Several recent unrelated newspaper interviews mention Evelyn Waugh in the context of the careers of those interviewed. In the Catholic Herald, historical novelist Robert Harris talks about his latest novel Conclave. This has as its setting the selection of a Pope. The interview raises questions about Harris’s interest in religion:
…this is an author who is clearly an admirer of the Church. Not only does he love the history and the art, the display and the ritual, from which politicians have learned so much, he also immersed himself in St John XXIII’s Journal of a Soul to prepare for this novel. He is a profound admirer of three Catholic novelists, Graham Greene, Evelyn Waugh and the lesser known but underrated Brian Moore. These authors catch the spiritual dimension to life, the neglect of which was the great mistake of George Orwell’s, as Waugh was the first to point out.
A Sri Lankan paper, the Daily News, reports on an interview with a local novelist, Ashok Ferrey, who studied mathematics at Christ Church, Oxford. His books include Love in the Tsunami and Colpetty People. When asked who are his favorite writers, Ferrey answered:
They are Graham Greene, Evelyn Waugh, Muriel Spark and R.K. Narayan. All of them are very funny. Graham Greene I love, because all his books are to do with good and evil. They are about people who through no fault of their own end up in a world where they are forced to make decisions and are forced to pull a gun out and shoot. He deals with the ethics and the morality of things. He deals a lot with guilt. Evelyn Waugh is supremely funny and satirical and yet there is an underlying pathos and sadness. Muriel Spark is absurd and her characters are so weird. I empathize because some of my characters are somewhat weird. And R.K. Narayan is such a funny observer of life. Surely if you like a writer’s work twenty years ago you will still like it now? I have been told that R.K. Narayan is completely out of fashion now! But I love his style because his words are very simple. It is a deceptive simplicity.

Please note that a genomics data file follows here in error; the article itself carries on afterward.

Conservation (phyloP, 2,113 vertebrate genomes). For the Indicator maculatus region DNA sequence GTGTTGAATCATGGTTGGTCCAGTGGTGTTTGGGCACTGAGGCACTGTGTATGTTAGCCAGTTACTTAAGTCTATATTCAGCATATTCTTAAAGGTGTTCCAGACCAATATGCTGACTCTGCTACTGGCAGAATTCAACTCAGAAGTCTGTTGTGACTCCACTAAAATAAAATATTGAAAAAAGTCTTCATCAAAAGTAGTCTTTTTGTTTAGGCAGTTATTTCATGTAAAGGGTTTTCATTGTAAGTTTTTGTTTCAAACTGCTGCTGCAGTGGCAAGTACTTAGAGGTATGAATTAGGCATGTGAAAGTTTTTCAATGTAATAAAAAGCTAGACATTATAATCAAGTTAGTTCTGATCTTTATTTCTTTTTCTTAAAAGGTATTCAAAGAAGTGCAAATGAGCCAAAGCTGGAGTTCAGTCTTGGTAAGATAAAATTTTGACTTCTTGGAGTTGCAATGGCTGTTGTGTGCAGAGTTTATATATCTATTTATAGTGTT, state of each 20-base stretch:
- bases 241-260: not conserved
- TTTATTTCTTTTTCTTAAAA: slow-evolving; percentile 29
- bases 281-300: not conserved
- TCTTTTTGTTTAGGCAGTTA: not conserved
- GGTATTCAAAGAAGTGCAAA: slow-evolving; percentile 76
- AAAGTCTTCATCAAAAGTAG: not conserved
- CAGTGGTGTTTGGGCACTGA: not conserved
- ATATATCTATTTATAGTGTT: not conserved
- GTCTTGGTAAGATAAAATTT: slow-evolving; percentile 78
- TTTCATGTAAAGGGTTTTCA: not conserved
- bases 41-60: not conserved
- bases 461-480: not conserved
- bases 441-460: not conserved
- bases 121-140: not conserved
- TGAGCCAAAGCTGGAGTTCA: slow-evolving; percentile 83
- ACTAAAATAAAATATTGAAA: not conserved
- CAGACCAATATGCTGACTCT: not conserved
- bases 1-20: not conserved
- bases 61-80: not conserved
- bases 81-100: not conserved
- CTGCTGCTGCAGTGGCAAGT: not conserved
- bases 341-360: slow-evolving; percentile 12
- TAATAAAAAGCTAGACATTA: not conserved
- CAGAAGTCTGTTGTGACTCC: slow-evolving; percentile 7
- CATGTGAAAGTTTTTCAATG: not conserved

Finally, in an Evening Standard interview, Kim Jones, artistic director of Louis Vuitton menswear, was explaining to the reporter the many and various objects of interest which decorate his Paris apartment. Prominent among them were artifacts of the Bloomsbury Group, including
… a favourite, painted screen by Roger Fry. ‘It’s from 1909, belonged to Evelyn Waugh’s brother and is mentioned in Brideshead Revisited. I was tipped off about it by Bryan Ferry who knew I was interested in Omega Workshop stuff.’
Although the article is accompanied by several photographs, the screen does not seem to be among them, The Omega Screen is used in Brideshead to illustrate Charles Ryder’s transition in artistic tastes. He buys it shortly after his arrival at Oxford to express his interest in the Bloomsbury Group, then has it removed when he acquires different tastes from Sebastian and his circle, ultimately selling it to Collins to help get himself through the summer term (Penguin, 1962, pp. 29, 35, 60).
UPDATE: The ever resourceful David Lull has found an auction house internet listing for the sale of the Roger Fry screen formerly owned by Alec Waugh. It is described in the novel as a “screen, painted by Roger Fry with a Provencal landscape…” (Penguin, 1962, p. 29). Sounds like a ringer for the one in the listing. This may be where Kim Jones acquired it. Tip of the hat once again to Dave Lull.